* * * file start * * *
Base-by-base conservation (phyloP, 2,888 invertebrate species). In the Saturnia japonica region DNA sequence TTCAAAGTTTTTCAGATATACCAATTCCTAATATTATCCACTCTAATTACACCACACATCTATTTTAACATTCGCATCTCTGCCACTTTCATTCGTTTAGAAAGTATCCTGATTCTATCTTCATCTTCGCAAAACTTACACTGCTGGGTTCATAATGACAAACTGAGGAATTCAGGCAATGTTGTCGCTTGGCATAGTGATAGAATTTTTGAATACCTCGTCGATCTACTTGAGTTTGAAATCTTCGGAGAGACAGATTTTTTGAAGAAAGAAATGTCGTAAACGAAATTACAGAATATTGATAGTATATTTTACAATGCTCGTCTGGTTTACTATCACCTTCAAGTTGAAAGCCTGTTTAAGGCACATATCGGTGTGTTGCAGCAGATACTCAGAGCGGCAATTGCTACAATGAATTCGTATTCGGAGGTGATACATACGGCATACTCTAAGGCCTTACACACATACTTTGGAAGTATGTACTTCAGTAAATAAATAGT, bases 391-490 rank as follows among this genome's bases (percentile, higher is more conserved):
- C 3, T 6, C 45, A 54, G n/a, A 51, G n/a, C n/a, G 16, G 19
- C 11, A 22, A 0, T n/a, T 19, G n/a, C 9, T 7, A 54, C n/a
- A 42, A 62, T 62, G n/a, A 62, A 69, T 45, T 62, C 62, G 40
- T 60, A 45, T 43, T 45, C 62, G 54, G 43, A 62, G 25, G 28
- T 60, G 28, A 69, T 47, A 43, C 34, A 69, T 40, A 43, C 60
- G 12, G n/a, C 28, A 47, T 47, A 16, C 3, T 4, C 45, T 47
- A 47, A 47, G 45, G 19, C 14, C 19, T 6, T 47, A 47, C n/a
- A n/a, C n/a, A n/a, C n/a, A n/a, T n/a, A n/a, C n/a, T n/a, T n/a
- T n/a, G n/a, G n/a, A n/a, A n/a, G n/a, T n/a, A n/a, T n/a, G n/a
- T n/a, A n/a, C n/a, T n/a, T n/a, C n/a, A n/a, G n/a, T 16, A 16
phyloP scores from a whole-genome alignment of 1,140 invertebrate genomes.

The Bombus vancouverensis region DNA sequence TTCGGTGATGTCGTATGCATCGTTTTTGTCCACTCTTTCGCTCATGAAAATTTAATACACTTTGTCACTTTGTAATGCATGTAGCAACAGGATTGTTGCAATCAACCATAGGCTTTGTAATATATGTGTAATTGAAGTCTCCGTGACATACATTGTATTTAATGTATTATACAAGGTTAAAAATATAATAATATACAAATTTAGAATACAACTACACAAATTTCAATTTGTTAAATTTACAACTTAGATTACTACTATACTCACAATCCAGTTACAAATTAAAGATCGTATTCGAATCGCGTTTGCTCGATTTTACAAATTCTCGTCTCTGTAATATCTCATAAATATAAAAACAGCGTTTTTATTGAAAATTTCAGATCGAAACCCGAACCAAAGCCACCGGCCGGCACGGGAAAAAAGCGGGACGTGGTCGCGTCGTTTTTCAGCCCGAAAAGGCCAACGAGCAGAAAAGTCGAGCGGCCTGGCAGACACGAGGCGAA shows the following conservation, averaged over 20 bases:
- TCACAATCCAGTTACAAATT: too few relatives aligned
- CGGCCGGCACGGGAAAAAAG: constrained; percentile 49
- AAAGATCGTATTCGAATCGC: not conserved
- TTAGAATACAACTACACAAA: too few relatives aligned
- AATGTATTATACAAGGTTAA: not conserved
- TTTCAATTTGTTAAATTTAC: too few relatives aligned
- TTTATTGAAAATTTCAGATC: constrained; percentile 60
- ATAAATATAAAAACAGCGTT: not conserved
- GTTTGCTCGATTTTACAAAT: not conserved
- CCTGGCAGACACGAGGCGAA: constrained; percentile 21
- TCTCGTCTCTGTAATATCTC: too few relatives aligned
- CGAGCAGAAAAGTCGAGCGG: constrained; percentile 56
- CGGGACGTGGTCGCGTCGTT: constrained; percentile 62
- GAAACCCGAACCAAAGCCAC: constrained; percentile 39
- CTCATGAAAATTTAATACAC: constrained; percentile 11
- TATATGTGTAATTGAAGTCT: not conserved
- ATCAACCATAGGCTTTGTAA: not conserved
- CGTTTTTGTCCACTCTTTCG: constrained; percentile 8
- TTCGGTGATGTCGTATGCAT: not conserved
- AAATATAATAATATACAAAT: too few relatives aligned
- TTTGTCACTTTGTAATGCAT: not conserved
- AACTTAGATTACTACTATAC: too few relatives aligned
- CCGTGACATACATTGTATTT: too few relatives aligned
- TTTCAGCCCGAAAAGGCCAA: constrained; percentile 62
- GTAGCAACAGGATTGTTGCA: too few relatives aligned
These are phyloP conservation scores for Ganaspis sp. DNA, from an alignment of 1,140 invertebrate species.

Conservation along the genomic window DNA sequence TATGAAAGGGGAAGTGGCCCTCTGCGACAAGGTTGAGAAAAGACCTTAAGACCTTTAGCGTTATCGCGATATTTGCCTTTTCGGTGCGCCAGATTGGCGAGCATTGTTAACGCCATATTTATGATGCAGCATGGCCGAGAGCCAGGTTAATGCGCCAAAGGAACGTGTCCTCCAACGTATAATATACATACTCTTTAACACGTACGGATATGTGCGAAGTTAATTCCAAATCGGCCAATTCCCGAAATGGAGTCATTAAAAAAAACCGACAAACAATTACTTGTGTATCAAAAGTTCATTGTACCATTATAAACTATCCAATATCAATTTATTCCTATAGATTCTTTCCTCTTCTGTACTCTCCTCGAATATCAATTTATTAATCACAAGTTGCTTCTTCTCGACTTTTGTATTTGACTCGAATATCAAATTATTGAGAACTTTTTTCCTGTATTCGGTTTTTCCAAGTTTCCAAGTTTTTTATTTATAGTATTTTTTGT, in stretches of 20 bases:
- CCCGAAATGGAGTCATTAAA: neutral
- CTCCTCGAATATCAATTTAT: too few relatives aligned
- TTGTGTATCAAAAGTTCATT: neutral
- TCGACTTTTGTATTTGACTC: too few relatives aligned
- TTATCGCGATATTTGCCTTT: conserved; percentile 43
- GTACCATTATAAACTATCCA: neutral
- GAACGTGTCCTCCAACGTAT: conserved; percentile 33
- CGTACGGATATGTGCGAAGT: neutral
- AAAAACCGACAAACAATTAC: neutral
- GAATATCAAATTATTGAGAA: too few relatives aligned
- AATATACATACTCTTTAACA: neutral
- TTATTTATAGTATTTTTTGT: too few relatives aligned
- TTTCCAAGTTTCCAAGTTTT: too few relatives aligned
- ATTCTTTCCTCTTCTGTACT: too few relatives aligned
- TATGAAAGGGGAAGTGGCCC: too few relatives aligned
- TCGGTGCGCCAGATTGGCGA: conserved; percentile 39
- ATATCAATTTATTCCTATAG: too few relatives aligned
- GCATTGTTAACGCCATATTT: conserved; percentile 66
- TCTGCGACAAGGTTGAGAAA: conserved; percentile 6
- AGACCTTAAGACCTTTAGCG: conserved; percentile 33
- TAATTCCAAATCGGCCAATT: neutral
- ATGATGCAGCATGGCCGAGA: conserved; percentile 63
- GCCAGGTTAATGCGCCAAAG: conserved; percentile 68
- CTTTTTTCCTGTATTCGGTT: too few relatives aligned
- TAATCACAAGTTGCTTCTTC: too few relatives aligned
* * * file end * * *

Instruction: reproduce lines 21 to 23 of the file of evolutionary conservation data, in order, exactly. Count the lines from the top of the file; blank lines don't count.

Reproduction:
- ATAAATATAAAAACAGCGTT: not conserved
- GTTTGCTCGATTTTACAAAT: not conserved
- CCTGGCAGACACGAGGCGAA: constrained; percentile 21